"The traveler was active; he went strenuously in search of people, of adventure, of experience. The tourist is passive; he expects interesting things to happen to him. He goes 'sight-seeing.'"
Daniel J. Boorstin
As eager travelers, we have embraced the wide range of experiences St. John has presented us with. Last night was my first night in the hammock, and the rest of the day has been a day of junctions, decisions, and gypsy magic. Today we met a stunning woman named Princess and discovered the joys of bulk booze and free snorkeling pretty much simultaneously. It feels like today must have been pivotal in some way. We still don't have our lodging for our final two nights booked, but we figure we'll get that taken care of as it comes to us. Since we're not feeling confident enough to camp, we're debating between staying in a house-like structure here at the campground, finding cheap lodging in Cruz Bay, or checking out some eco-tents on the other side of the island at a place I researched before we came. We decided to think on it with some rum.
Up to the commissary we went to purchase a bottle of locally-produced Cruzan rum, a can of pineapple juice, and a can of sweetened coconut milk. We had no tools to open the cans, so Jason used the pointy corner of the grill at the campsite to ram a hole in each can, and then a rock to widen the holes enough to be pourable. We poured all of the rum into a plastic water bottle from yesterday to avoid bringing glass to the beach, and we brought a fairly wide-mouthed cranberry juice bottle for mixing and consuming our pina coladas. And we set off with sarongs and all our great intentions slathered in sunscreen.
We exited our jungle labyrinth to find Cinnamon Bay glittering in the sunshine. The exact location of our tent feels so far from any beach even though it's just a few hundred feet from the water.
Rain came soon after we had shaken up our second round of pina coladas. We stuck to our code and bolted for the Tent of Doom with valuables in tow. Arriving at our campsite, we happened upon some folks asking questions about our hammock setup. I proudly beamed to this couple about our hammocks as if a night in a hammock had made me an expert on hammock living. And then they told us they live here for about 3-4 months every year and they have hammocking down to a complete art. I asked them some questions about their setup, and when it got to be too much for me to understand, I asked to see their campsite.
Past the towels, a 50-foot tarp fixed about 20 feet overhead shaded the entire campsite stretching to each of the borders where the forest encroached upon the sandy oasis. The woman, who called herself Princess, and her partner, Ray, had set up a campsite that was far beyond the imaginings of even the most ambitious "glampers."
Princess explained to me that the size of the tarp is critical since everyone rakes their campsites and the sites become bowls. A tarp functions much better than a rain fly because it still allows for ventilation and a large enough tarp prevents water from pooling around your tent.
As she told me the reasons for everything, I stood dumbfounded. It was clear that I had walked into a space filled with the magic that enchants the hearts of vagabonds. This place was something from the sweetest corner of dreams among the gypsy-hearted world.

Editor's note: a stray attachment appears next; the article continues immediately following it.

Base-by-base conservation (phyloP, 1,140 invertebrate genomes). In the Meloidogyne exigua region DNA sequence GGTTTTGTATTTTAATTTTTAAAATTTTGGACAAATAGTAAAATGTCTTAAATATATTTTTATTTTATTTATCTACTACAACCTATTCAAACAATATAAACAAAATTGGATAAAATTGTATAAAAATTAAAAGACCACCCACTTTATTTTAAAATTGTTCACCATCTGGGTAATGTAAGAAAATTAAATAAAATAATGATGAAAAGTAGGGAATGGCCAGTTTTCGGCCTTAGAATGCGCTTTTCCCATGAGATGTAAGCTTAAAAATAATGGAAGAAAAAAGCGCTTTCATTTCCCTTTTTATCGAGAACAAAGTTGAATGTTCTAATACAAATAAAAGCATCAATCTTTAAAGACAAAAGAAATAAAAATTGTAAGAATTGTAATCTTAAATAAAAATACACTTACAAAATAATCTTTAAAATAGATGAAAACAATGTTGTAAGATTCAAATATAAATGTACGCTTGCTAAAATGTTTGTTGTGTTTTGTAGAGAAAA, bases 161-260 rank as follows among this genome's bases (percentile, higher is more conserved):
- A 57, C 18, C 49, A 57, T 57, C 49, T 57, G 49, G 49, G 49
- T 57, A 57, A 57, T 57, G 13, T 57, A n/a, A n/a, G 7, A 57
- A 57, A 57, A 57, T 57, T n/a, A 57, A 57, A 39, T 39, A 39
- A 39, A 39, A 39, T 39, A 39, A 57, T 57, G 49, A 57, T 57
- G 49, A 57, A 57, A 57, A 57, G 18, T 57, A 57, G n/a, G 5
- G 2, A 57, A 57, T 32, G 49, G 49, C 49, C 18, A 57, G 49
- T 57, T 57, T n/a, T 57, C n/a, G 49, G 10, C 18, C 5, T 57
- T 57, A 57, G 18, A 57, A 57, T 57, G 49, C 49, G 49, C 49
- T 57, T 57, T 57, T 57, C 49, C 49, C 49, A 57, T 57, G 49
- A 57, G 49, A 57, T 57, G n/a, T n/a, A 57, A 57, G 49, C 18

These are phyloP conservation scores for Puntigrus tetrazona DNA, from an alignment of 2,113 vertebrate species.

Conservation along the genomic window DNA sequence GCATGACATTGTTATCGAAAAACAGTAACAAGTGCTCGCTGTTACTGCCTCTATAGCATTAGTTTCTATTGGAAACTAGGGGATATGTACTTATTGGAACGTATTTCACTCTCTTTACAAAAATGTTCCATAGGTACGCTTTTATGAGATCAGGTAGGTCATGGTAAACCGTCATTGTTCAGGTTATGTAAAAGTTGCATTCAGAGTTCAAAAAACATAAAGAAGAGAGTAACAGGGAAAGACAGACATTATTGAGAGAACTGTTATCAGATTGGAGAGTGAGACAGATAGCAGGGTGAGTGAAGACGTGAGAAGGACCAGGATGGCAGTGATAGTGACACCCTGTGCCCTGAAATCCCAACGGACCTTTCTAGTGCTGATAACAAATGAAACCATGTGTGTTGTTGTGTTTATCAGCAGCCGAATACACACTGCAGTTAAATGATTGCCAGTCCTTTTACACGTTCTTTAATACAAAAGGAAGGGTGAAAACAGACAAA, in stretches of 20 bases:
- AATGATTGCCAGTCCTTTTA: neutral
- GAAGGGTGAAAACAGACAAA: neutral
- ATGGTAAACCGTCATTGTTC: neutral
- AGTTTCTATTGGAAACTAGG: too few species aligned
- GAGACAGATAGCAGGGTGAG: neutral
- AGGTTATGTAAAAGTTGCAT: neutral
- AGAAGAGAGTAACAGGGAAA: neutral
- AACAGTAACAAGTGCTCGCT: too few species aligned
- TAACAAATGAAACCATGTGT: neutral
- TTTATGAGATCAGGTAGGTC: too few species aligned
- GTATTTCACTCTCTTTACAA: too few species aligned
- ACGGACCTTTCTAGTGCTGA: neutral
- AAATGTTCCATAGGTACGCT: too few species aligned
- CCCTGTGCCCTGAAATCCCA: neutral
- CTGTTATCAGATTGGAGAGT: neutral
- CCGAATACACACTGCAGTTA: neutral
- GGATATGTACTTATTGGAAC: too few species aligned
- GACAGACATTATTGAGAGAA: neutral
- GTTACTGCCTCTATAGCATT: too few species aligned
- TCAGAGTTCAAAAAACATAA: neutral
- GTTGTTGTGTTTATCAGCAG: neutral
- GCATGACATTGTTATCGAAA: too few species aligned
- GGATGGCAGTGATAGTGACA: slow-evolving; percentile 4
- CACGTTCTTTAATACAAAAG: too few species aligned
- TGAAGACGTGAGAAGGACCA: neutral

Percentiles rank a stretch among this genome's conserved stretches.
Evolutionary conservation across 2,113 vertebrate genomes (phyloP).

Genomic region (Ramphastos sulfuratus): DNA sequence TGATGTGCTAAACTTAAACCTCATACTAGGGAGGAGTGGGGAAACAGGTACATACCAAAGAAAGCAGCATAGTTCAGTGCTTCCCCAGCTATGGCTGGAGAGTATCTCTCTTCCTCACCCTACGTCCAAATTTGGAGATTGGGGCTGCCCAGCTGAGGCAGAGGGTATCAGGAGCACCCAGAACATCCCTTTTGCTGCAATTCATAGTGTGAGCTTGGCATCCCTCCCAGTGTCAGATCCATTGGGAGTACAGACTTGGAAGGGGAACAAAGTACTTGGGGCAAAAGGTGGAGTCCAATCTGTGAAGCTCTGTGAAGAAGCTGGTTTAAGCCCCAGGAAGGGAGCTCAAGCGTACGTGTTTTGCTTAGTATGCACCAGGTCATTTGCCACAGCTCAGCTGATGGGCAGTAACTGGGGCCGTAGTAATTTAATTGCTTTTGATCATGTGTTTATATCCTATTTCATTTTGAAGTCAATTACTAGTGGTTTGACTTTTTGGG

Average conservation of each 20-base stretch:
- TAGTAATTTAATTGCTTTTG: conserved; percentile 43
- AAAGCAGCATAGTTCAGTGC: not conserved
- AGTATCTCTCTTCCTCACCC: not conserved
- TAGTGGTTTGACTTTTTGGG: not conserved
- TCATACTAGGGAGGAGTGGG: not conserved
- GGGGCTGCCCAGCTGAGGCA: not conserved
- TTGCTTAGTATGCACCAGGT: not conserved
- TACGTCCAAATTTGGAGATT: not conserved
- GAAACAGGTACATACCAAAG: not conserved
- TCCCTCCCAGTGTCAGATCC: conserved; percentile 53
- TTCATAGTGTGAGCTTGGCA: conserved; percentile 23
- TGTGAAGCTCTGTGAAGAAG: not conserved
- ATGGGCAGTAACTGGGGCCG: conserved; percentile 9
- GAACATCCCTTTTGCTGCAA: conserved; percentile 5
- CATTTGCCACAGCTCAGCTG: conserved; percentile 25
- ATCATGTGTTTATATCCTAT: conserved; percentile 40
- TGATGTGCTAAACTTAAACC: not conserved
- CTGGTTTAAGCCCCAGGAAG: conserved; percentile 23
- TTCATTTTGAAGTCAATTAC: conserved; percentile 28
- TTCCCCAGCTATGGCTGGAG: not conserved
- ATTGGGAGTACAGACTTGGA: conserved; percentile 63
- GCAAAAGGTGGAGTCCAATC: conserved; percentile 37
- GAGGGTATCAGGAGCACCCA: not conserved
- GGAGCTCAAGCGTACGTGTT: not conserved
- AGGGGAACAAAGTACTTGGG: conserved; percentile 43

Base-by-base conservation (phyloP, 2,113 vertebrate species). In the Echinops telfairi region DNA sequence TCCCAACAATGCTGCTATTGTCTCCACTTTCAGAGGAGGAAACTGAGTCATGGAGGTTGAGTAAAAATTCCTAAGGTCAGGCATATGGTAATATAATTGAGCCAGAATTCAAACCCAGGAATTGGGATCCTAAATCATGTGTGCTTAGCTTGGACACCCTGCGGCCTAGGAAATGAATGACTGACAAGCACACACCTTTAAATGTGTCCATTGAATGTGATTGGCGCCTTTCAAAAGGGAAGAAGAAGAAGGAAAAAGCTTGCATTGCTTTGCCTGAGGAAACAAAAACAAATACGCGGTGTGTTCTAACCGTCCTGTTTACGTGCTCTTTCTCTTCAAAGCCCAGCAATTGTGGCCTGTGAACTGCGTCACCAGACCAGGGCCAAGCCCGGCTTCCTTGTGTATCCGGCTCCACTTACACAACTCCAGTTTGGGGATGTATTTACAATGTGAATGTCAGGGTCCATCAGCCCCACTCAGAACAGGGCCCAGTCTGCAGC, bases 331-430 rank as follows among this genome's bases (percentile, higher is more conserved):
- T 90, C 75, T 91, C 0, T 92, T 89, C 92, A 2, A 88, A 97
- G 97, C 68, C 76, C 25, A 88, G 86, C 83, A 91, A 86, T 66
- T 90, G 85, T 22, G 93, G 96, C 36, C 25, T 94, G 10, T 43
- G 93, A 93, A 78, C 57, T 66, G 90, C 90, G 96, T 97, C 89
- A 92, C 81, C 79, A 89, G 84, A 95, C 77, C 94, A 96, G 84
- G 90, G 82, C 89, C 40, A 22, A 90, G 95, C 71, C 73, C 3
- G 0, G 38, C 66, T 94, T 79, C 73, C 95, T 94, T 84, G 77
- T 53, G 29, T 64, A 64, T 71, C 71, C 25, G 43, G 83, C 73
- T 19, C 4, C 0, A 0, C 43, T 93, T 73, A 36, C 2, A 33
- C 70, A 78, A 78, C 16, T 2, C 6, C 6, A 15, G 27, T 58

I was amazed standing in this homey space how much it had been transformed by creativity and unconventional uses for things. They told us how they find most of the things they display in their campsite. They locate these treasures in the campsites of departed campers, or even the trash containers around the campground. From the wine bottle windchime, and the hat tree, to the Nemo and their beloved “Shark-ass” squeaky toys that hung perfectly displayed, everything had a function, a purpose, and was a found object.
We went back to our site and grabbed our camera, talking excitedly the entire way about how inspiring, encouraging, and remarkable it was to talk to them.
I always feel so much more alive when I can be immersed in water.
Along the far wall of the bay, we found immaculate reefs with vibrant fish populations. I bothered all of the sea life like an over-excited dad at a kid's soccer game (don’t worry, I never touched anything, but I did take tons of pictures) and choked on water a number of times. When we got back to our tent for the evening, I realized I’d overdone it. I had cramps all over my body, but I was deliriously happy. It took hours to relieve the knots and stop hurting. But it was totally worth it.
As we walked, the sky took our breath away. We could see more stars than we’ve seen in quite some time. While we stood staring at the vast array of light in the sky, we started to notice stars seemingly washing up on the shore. Bioluminescent microorganisms in the water from a nearby bay had been washed into Cinnamon Bay. When the water churned, they would light up, and as they washed ashore, they stuck in the sand. Walking along the beach felt magical. We left a trail of twinkling fairy dust in the sand as the microorganisms lit back up from the movement of our feet. It was breathtakingly beautiful.
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